While this is the first year GED will host IHRA-sanctioned racing, the raceway has a storied history in drag racing and is known throughout the Midwest. According to DragStripList.com, the track first hosted races in the 1960s under the auspices of the American Hot Rod Association (AHRA), and ran continuously until 2014. During those 50 years of operation, Evansville racing fans witnessed great runs from John Ramsey, known as the “Super Stock King of Evansville,” and the famed “First Lady of Drag Racing” Shirley Muldowney.
Kevin Baesel took over the property in 2015, and is mindful of the track’s history with local racing fans. However, he also understands the differences between the heyday of the 1970s and the current resurgence of drag racing.
“When I first heard the track was reopening, I spoke with the two older gentlemen trying to restore it,” he said. “They wanted to run things like the 1970s, with the old rules. I told them that wouldn’t work because today’s racing is more competitive. Technology makes it so.”
After discussions with the men stalled, Baesel decided to buy the track outright and, in his words, “run it the way I wanted to run it.” The track and facilities had fallen into disrepair and a major overhaul was needed, but physical updates weren’t the only things on Baesel’s list of necessary changes.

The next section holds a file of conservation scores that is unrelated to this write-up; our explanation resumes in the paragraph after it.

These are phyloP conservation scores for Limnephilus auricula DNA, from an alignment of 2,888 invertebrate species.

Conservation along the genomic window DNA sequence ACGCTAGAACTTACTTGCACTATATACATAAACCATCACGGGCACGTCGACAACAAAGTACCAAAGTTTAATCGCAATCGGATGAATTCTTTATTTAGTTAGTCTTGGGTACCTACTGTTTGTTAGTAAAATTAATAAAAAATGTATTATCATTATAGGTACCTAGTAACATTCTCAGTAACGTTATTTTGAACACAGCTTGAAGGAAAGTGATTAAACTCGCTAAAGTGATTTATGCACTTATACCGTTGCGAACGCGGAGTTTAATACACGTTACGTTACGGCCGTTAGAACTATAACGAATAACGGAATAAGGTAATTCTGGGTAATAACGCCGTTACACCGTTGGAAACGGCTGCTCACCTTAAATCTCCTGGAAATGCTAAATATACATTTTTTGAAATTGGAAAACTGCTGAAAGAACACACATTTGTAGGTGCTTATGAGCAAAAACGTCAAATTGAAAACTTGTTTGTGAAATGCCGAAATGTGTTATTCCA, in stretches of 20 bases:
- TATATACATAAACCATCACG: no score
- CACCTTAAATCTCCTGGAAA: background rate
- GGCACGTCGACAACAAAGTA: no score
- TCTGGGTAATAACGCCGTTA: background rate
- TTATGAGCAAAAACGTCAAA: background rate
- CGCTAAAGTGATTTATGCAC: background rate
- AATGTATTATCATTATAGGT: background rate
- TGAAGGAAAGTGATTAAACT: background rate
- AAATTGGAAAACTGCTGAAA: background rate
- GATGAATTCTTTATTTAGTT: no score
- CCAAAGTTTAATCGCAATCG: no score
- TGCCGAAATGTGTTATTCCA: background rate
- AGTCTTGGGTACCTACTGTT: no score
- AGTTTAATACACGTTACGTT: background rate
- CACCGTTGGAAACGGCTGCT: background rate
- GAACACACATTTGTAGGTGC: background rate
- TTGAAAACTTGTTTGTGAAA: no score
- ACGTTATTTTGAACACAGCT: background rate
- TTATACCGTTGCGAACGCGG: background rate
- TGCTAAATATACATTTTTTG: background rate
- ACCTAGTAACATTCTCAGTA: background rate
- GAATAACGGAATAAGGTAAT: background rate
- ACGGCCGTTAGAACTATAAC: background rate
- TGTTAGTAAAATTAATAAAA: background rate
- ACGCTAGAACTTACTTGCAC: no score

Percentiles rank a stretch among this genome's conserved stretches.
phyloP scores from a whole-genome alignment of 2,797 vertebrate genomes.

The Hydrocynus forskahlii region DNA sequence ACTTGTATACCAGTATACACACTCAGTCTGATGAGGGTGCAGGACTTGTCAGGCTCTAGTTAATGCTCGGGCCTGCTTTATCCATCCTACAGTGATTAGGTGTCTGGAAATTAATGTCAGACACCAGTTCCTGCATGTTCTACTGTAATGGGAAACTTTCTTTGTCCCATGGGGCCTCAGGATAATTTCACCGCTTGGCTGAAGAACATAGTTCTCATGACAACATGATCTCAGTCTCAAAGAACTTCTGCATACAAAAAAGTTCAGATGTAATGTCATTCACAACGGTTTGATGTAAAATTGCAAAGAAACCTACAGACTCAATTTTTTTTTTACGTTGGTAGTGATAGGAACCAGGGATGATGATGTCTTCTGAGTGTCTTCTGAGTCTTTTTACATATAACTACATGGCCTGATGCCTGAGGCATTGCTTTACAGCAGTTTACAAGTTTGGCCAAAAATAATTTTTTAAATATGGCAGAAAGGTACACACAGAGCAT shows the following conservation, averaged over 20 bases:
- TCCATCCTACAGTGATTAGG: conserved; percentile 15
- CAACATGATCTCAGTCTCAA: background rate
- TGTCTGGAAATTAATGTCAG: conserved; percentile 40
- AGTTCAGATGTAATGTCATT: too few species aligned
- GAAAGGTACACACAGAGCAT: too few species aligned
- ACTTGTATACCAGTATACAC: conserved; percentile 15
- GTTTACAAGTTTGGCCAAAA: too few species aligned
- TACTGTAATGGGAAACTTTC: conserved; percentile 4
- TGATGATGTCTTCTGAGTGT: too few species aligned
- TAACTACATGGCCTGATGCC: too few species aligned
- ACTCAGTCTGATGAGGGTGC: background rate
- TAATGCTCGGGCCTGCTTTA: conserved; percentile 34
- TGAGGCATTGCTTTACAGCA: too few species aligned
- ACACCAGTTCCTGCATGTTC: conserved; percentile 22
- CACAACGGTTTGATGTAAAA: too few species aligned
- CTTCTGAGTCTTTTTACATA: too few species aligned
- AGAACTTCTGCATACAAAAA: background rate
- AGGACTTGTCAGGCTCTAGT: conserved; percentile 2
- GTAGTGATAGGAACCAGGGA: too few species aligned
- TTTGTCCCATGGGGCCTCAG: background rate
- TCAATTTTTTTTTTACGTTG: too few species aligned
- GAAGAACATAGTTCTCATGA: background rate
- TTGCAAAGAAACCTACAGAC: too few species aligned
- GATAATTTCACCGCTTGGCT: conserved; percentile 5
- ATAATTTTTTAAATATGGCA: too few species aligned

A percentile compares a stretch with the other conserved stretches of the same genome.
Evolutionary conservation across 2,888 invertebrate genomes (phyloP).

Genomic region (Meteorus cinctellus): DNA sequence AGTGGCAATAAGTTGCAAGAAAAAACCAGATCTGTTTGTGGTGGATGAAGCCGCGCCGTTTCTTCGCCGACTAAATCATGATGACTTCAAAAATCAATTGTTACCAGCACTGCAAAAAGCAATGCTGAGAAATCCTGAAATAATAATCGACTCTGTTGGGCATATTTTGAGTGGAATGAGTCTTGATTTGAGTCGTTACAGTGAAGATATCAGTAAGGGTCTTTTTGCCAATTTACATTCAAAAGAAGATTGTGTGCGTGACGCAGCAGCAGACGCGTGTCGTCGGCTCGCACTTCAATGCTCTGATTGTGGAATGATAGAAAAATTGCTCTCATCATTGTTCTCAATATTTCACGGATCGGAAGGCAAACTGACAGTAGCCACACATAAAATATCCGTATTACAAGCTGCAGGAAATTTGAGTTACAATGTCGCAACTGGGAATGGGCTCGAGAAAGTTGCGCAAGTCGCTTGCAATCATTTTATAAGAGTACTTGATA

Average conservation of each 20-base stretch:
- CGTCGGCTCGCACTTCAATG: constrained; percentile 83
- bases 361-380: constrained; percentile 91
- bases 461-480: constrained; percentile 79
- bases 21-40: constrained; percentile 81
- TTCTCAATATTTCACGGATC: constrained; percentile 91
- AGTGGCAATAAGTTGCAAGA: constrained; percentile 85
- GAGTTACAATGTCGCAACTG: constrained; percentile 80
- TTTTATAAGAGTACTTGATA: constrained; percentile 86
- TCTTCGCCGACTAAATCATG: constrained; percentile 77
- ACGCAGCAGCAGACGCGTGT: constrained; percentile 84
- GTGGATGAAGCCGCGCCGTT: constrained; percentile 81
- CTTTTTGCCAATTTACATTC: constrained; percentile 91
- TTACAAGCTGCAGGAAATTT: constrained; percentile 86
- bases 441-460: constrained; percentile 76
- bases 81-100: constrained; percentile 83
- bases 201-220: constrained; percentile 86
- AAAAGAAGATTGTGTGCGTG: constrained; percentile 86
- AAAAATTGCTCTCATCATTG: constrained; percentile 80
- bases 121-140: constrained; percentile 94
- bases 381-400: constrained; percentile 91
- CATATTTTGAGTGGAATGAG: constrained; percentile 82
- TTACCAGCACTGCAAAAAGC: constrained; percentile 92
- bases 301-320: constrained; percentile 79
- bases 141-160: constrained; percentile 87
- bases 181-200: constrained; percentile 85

“I reached out to friends and other racers about what races to run and what league to go with,” he said. “We also traveled south during the winter to watch races. We went to a lot of tracks to see what they were doing that worked, and what they were doing that maybe didn’t work.”
Baesel also received help from Jason Lancaster, whom he calls a trusted advisor. Lancaster, who revitalized the formerly-dormant Outlaw Street Car Association, shares many of Baesel’s ideas on how to make drag racing successful in the 21st century. He helped Baesel complete his overhaul of the track, which includes a brand-new track surface with LED lighting, new scoreboards and timing system, and new facility buildings.
Baesel is looking forward to bringing a variety of competitors to Greater Evansville Dragway for IHRA racing. He’s already gotten positive feedback from racers (“People have told us they’ve run the same times on our track that they run at Indy or Gateway [St. Louis], and that’s impressive,” he said), but says they’re still on a “learning curve.” Still, he and Lancaster are working to build a program that attracts drivers from around the region and the country.
“Every single event this year, our car count has grown. We had bracket racers come out in 115-degree heat index days to race. There’s no higher compliment,” he said. “IHRA has helped us do that, because they can help us market nationally without spending a whole bunch of money.”
Article by: Chris Pennant